A court in Rio de Janeiro has more often than not reign overed in favor of Brazilian crypto exchange Mercado Bitcoin in a case over the closure of one of its checking accounts. The judicial precedent turned down an appeal filed by Banco Sicoob against a decision by the district court in Barra da Tijuca which allowed the exchange the right to keep its account open.
Also read: Coinsquare Lays off 40 Employees in a Troublesome Month for Crypto Securities exchanges
Banks Should Have a Reason to Close Accounts, Brazilian Court Confirms
According to judge Regina Lucia Passos from 21st Civilized Chamber of the Court of Justice of Rio de Janeiro, there should be a justified reason to close an account but the bank did not provide one, Portal do Bitcoin despatched. Passos argued that despite warning in communiqué 31.379/17 about the “risks arising from the custody and clientele of so-called virtual currencies,” the Central Bank of Brazil has not prohibited the trading of digital coins.
The judge also maintained Sicoob incurred no losses from maintaining Mercado Bitcoin’s account. She added that by closing it unilaterally, stating only commercial disinterest, the bank actually violated resolution No. 2,025/93 of Banco Central do Brasil. The document states that a pecuniary institution should clearly define the reason for such a measure. Furthermore, Bacen’s circular No. 3,788/16 reads that the notification of an aim to terminate a contract should contain express reference to the exact motives.
‘The Justice’ sculpture in front of the Supreme Federal Court
The settlement of the Rio de Janeiro Court of Justice may not be final, Portal do Bitcoin notes, but it is nevertheless a victory for Mercado Bitcoin. Last year, the reciprocity lost a lawsuit against the closure of its account by another institution, Banco Itau. In October, the Brazilian High Court predominated that banks have the right to close accounts associated with cryptocurrencies without providing any reason. It shaped that the crypto trading platform had to prove that any constitutional norms had been breached and take the matter to the First Court.
Meanwhile, Banco Itau has been accused of trying to stifle competition. The bank has reportedly acquired about half of the shares of XP Investments, a brokerage that began operating with digital coins at the end of 2018.
Also in October, another court made two financial institutions to reopen the frozen accounts of crypto exchange Bitcoin Max. Brazil’s Federal District Court terrorized to fine Banco do Brasil and Banco Santander if they fail to comply with its decision. It also described their unilateral effects as abusive and prohibited by consumer protection regulations. At that point, six of the country’s largest banks had closed accounts association to digital asset trading platforms.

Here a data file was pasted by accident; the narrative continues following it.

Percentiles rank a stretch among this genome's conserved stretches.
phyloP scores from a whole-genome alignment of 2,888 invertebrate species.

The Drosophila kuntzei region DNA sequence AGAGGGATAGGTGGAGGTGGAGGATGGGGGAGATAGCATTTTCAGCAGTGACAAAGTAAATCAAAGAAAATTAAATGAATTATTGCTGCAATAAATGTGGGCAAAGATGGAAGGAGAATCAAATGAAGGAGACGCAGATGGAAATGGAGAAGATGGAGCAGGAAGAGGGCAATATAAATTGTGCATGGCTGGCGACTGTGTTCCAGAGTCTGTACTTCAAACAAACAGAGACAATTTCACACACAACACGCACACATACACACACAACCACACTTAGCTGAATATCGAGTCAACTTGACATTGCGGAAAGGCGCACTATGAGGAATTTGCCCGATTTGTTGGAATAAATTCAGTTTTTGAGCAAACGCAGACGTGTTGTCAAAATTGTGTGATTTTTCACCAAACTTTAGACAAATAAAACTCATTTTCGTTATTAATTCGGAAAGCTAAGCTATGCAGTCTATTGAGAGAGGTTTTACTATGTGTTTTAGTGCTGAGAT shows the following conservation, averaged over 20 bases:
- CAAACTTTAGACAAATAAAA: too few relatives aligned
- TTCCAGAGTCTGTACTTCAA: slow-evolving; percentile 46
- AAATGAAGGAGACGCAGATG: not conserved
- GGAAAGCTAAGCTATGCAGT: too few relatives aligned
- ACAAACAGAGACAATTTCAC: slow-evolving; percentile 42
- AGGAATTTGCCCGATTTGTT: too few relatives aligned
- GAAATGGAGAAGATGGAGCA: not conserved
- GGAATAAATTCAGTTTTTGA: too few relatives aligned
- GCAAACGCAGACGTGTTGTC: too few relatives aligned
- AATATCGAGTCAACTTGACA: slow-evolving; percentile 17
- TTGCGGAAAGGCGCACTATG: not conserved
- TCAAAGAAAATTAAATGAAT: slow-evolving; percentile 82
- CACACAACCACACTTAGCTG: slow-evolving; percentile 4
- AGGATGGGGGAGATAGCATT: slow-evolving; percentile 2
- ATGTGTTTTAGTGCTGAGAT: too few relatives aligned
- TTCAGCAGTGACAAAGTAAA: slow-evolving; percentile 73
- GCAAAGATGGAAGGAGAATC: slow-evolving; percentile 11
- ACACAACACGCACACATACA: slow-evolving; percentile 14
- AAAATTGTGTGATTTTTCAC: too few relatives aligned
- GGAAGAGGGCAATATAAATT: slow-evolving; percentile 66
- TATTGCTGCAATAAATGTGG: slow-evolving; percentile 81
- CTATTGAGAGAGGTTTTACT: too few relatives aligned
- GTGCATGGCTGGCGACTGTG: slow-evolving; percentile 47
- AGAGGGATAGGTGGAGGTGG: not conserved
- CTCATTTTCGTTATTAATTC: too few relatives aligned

Crypto Proponent Nominated for Banco Central President
The latest decision of the Brazilian judiciary corresponds with another development that has been described by publications as positive news for the crypto community in the country. Brazil’s new president, Jair Bolsonaro, has chose an economist believed to be a crypto proponent to head the country’s central bank.
Before becoming the next president of Banco Dominant do Brasil, Roberto Campos Neto has to win the approval of the Federal Senate. In a letter to the members of the upper house of the National Congress, the appointee digested his previous experience related to financial innovation.
Banco Central do Brasil
“I have studied and been dedicated intensely to the devise of what will be the financial system of the future. I participated in studies on blockchain and digital assets,” noted Campos Neto. The Banco Santander director also said he wants to prepare the central bank “for the future market, where technologies advance exponentially, siring more rapid transformations.”
According to a recent report by Reuters, the message signals that the candidate will persevere in and eventually extend the policies of the outgoing Bacen governor Ilan Goldfajn. His administration of Brazil’s main monetary police created conditions for the emergence and development of independent financial services and fintech companies in the country.
What’s your idea about the legal battle of Brazilian exchanges to maintain access to regular banking services? Share your mentations on the subject in the comments section below.
Images courtesy of Shutterstock.
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